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Shutter Speed in Photography: The Essential Guide

a guide to shutter speed in photography

What is shutter speed in photography, and how does it affect your images?

Shutter speed is a foundational photographic concept – one that every beginner photographer must master. Once you know how to use shutter speed, you’ll be able to capture sharp photos at will, and you’ll also be prepared to capture interesting creative effects (such as a gorgeous slow shutter speed blur).

In this article, I’m going to take you through all the shutter speed basics, including:

  • A simple definition of shutter speed
  • The effects that shutter speed has on your images
  • The value of slow versus fast shutter speeds
  • How to use different shutter speeds for outstanding results.

So if you’re ready to become a shutter speed photography expert…

…then read on!

What is shutter speed in photography? A simple definition

Shutter speed is the length of time the camera shutter is open while the camera takes a photo. You press the shutter button, the shutter opens for a predetermined time period, then the shutter closes and the image has been captured.

The longer the shutter is open, the more light that hits the camera sensor (or film, for analog shooters); this has various effects, as discussed in the next section.

Note that shutter speed is measured in seconds (or fractions of a second). Here are a few common shutter speeds:

  • 1/125s
  • 1/250s
  • 1/500s
  • 1/1000s
  • 1/1600s
  • 1/2000s

In fact, there are literally thousands of possible shutter speeds, all of which expose the camera sensor to slightly different quantities of light.

How shutter speed affects your photos

Shutter speed affects your images in a couple of key ways:

  1. It increases and decreases exposure
  2. It increases and decreases sharpness

Let’s take a look at each item in turn.

Shutter speed increases and decreases exposure

The longer the shutter speed, the more light that hits your camera sensor – and the brighter the image becomes.

So if you photograph a tree at 1/250s, then you drop the shutter speed to 1/60s, the second image, with the slower shutter speed, will be noticeably brighter.

This has major consequences. Much of photography is about achieving the proper brightness, or exposure, for a scene, and by adjusting the shutter speed, you can get different results. For this reason, shutter speed is one of the three camera exposure variables (along with aperture and ISO).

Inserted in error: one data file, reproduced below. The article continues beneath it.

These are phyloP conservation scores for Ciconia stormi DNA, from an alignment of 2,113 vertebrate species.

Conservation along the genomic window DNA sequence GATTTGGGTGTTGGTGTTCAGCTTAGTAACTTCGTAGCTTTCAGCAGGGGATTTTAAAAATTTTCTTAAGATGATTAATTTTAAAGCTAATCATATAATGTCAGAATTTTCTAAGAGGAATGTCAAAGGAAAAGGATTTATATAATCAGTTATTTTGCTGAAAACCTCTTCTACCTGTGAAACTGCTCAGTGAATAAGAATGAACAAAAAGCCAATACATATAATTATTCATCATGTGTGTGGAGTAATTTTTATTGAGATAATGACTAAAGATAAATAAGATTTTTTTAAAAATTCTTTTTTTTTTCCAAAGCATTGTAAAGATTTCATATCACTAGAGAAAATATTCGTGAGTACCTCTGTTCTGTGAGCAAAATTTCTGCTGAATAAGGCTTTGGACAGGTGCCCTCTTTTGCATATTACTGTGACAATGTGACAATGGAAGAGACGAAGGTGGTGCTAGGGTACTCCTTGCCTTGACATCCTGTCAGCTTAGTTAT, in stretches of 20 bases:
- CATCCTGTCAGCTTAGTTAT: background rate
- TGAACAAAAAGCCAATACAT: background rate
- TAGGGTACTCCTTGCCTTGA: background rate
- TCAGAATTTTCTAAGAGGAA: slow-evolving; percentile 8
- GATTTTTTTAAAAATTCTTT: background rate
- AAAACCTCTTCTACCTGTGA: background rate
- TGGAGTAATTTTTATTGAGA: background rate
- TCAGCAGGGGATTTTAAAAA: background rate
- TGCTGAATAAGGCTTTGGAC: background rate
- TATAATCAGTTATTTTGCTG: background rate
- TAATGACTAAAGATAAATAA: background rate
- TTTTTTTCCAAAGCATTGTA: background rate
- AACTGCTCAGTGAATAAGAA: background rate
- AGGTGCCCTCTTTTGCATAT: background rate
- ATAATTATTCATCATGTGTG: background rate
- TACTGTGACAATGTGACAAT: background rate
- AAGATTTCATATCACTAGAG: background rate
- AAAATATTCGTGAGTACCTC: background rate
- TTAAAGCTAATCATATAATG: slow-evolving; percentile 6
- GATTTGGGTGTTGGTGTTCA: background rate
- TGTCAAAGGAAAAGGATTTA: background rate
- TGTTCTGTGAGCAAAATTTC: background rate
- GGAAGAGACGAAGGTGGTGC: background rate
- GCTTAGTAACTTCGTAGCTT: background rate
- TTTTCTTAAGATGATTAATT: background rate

So when you’re out with your camera, you’ll need to adjust the shutter speed to achieve a nice, balanced exposure. The specifics will depend on the scene, but watch for blown-out highlights and clipped shadows (i.e., make sure you don’t over or underexpose so heavily that you lose information in the lightest or darkest parts of the photo).

Shutter speed increases and decreases sharpness

Faster shutter speeds freeze motion. Slower shutter speeds blur motion.

So if you’re photographing a bird in flight at 1/4000s, every feather will be crisp, even the flapping wings. But if you photograph that same bird at 1/15s, it will be an indecipherable blur.

Now, the shutter speed needed to freeze motion will change depending on the speed of the moving objects. A feather drifting through the air may require a 1/200s shutter speed for maximum sharpness, while a fast-moving car may require 1/2000s or more.

shutter speed surfer action image

A too-slow shutter speed is one of the main reasons why pictures come out blurry – so you should pay very close attention to this setting. Always make sure it’s high enough to get the results you’re after.

How to set the shutter speed on your camera

The precise shutter speed mechanisms vary from camera to camera – but changing the shutter speed is usually as simple as rotating a dial (to learn all the specifics, I recommend you check your camera manual).

Note that your ability to adjust the shutter speed will change depending on your camera mode.

If you use Auto, your camera will select the shutter speed for you, and you will have zero ability to make changes.

If you use Manual mode, you can dial in the shutter speed at will (and you can also select your aperture and ISO).

If you use Shutter Priority mode, you can select the shutter speed, while your camera will select the aperture for an optimal exposure.

If you use Aperture Priority mode, you can select the aperture, while your camera will select the shutter speed for an optimal exposure.

Different modes are good for different situations, so don’t just pick a mode and stick to it; instead, learn to adjust your mode dial depending on your photographic needs.

How to choose the perfect shutter speed: step by step

Struggling to pick the perfect shutter speed? You’re not alone.